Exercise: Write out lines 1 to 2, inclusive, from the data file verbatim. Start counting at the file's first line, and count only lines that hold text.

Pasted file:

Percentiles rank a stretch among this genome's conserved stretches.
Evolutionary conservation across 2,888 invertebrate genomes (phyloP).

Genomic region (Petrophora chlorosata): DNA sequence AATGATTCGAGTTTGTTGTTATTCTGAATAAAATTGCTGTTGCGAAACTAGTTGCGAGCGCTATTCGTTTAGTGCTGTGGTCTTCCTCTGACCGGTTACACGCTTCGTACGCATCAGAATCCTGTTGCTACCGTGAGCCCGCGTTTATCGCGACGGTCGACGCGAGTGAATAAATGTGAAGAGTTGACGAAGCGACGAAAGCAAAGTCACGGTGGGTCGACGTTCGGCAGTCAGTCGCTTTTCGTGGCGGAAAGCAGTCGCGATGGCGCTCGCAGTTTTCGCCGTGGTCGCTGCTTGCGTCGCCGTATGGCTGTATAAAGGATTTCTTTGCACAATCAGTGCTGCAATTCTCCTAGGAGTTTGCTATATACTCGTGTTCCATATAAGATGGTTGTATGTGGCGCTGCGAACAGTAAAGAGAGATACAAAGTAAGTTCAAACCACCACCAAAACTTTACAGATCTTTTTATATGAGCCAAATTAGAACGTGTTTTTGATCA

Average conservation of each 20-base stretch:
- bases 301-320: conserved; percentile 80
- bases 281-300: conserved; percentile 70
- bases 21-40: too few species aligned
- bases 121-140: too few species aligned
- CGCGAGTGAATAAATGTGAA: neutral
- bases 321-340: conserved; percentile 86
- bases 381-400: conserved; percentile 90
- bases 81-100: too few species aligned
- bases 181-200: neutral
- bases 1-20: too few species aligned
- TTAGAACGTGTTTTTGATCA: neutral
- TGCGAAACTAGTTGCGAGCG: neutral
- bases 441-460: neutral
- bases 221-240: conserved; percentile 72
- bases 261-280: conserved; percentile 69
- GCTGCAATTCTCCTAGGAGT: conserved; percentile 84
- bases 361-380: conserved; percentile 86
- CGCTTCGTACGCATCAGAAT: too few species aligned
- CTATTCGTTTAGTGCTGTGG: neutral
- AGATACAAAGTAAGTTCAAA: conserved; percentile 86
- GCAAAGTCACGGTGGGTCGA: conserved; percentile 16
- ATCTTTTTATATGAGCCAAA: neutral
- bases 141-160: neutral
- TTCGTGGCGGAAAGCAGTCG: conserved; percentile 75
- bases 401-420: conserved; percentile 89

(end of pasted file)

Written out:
Percentiles rank a stretch among this genome's conserved stretches.
Evolutionary conservation across 2,888 invertebrate genomes (phyloP).